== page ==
Most enterprise-scale “production-use topologies” will likely place the major components of each domain on a separate servers, yielding a federation of communicating distributed applications.
For example, the PLM domain might be deployed to one 64G 8-Core 64-bit x86 workstation with Terabyte disks running RedHat or CentOS Linux for just the Windchill application and its Apache Httpd web application server. A second similar server with a redundant array of disks would host the Oracle SQL server for Windchill content.
The Jazz ALM suite, consisting of JTS, CCM, RM, GC, DM, QM, LQE, LDX, RELM, and JRS might be deployed to 8 or 9 separate 64G 4-Core x86 workstations with Terabyte disks such that each application runs on its own dedicated CPUs and disks. A separate 64G 8-Core 64-bit x86 workstation with a redundant array of disks would host the IBM DB2 database for all Jazz content.
As of 2018, it is most likely that all this compute capability would be virtualized on scalable, elastic Infrastructure as a Service.
Finally, separate 64G 4-Core 64-bit x86 Windows or Linux servers might be allocated to run Tomcat to host the multiple RLIA Adapters that are responsible for subsets of the organizations ALM and PLM project areas. (For not every ALM ProjectArea must relate with every PLM Product container.)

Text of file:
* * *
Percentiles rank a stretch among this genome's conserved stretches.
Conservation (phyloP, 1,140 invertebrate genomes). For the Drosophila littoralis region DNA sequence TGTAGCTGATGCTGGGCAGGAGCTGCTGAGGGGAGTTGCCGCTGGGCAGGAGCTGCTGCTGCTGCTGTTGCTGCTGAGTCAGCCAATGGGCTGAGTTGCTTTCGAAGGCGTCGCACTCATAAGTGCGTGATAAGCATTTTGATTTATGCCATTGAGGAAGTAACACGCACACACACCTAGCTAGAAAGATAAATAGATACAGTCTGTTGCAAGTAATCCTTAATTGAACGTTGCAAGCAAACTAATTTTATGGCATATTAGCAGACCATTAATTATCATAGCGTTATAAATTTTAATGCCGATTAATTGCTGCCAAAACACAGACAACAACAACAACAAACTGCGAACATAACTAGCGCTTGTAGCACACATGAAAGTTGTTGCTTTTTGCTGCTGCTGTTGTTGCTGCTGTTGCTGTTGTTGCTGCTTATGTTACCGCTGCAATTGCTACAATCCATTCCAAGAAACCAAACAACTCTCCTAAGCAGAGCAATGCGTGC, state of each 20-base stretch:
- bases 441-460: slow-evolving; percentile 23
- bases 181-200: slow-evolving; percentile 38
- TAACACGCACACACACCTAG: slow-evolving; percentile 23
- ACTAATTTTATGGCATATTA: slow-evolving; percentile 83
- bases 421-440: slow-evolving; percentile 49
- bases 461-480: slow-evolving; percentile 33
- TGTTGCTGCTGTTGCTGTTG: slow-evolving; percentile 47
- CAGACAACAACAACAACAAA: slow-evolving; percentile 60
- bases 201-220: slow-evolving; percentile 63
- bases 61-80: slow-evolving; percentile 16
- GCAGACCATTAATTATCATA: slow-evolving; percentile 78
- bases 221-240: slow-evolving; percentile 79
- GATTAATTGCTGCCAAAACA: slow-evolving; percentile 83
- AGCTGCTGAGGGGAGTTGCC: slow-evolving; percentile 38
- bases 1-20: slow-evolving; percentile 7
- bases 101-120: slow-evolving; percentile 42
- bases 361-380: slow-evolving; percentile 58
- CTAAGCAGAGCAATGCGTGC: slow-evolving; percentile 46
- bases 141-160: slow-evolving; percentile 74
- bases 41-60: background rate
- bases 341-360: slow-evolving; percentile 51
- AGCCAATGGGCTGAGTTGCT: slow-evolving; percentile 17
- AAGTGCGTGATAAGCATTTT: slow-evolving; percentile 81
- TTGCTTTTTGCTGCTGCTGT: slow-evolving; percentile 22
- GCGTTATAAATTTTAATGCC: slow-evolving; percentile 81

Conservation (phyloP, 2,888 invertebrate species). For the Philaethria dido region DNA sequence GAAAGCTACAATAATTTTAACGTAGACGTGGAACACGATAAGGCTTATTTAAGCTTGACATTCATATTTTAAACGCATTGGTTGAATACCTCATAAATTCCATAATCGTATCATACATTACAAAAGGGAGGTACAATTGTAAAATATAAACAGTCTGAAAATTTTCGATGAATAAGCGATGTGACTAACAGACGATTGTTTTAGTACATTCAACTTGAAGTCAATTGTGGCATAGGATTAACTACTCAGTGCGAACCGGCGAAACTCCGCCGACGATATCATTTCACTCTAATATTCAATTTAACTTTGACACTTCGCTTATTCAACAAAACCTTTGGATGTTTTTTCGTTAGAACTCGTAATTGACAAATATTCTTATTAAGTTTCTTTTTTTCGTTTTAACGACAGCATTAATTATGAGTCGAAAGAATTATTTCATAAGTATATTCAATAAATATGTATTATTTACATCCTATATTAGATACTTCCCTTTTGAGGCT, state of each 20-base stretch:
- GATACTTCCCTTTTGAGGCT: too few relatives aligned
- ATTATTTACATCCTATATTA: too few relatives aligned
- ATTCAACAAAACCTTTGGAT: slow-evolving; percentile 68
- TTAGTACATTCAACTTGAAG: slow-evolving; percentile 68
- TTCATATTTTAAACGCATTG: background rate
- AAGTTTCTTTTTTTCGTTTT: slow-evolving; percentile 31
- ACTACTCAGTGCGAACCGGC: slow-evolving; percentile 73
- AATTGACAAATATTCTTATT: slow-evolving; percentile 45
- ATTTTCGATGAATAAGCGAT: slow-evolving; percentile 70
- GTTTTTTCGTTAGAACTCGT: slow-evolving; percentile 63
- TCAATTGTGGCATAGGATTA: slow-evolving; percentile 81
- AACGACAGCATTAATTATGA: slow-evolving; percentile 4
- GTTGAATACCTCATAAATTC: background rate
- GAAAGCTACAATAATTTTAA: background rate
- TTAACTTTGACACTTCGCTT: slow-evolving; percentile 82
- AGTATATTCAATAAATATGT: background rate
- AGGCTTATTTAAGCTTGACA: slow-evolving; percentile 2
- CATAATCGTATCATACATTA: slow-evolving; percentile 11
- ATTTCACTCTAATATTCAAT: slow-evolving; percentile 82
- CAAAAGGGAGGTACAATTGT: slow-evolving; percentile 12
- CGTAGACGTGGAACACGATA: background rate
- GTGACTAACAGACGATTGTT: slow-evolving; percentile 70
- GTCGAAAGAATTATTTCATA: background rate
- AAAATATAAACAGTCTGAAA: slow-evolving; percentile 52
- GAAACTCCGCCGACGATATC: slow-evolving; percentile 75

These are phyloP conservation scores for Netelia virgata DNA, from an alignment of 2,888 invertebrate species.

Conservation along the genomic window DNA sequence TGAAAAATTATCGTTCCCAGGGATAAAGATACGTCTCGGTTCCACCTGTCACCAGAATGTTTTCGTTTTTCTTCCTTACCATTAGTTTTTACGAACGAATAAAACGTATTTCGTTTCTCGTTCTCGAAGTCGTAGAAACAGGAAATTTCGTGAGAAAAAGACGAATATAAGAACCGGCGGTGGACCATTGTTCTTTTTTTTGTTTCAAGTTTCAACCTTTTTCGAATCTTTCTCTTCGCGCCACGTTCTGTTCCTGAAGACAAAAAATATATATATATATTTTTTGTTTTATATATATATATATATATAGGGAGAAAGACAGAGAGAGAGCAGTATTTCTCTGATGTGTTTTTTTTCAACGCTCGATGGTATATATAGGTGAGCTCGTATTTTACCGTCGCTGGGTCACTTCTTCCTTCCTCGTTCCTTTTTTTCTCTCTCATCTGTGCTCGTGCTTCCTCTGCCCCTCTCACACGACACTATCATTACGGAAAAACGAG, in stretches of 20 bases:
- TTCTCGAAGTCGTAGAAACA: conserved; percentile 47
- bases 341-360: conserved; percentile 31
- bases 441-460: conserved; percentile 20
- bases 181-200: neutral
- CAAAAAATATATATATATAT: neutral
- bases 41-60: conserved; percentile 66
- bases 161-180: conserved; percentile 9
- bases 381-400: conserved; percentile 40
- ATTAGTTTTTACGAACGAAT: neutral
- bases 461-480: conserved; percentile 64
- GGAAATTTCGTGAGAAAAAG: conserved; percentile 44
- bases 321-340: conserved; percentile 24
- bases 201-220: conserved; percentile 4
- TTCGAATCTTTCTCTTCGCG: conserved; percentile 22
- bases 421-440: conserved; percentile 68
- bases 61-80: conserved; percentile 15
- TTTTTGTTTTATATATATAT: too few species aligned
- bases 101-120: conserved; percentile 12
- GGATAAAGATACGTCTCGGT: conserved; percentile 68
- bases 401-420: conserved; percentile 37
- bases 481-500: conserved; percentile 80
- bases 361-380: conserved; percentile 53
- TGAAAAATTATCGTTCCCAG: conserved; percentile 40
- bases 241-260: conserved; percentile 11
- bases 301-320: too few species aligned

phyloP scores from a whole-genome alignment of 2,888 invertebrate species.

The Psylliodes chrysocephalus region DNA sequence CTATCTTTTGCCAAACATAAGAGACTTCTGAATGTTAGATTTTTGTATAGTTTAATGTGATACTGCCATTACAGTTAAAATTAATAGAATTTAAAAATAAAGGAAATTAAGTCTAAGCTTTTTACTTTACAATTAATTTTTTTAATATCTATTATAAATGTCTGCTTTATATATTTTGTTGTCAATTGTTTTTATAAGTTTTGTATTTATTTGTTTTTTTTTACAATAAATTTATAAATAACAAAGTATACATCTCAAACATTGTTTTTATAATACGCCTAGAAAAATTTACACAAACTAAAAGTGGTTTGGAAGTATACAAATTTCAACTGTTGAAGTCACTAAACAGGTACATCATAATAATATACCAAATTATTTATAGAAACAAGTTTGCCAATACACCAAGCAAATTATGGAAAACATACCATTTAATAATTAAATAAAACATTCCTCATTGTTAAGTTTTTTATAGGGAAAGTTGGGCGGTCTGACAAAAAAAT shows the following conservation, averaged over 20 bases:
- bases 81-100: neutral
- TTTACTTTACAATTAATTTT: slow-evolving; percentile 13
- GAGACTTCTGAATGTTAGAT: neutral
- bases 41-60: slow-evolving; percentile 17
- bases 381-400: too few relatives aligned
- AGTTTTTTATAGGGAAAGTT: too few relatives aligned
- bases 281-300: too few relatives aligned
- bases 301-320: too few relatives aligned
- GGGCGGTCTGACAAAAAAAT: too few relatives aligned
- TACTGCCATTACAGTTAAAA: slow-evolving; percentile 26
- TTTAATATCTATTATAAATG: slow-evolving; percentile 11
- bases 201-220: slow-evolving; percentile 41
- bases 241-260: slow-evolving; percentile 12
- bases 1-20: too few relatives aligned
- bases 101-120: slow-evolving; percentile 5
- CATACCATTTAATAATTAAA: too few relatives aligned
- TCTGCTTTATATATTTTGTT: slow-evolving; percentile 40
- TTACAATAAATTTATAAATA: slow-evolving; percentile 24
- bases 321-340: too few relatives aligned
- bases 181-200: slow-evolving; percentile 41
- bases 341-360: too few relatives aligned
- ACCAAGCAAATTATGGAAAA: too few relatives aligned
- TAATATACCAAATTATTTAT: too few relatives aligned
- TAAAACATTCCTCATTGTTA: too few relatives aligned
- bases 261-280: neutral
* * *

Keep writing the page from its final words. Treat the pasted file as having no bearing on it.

Figure: Possible Production-use Deployment Topology
With this flexible, scalable topology, a large enterprise should be able to exploit the realization of an ALM / PLM integration and experience improved business workflow with practical, representative content in each of the repositories and with daily sustained use by a global workforce.
Capabilities that must be offered by each of the chosen application servers (for Jazz, Windchill, and the Adapter) are stated in Web/Application Servers' Required Capabilities. Briefly, the chosen web application server has to be running JDK 8 and has to offer modern security features. Review the requirements for the exact capabilities needed.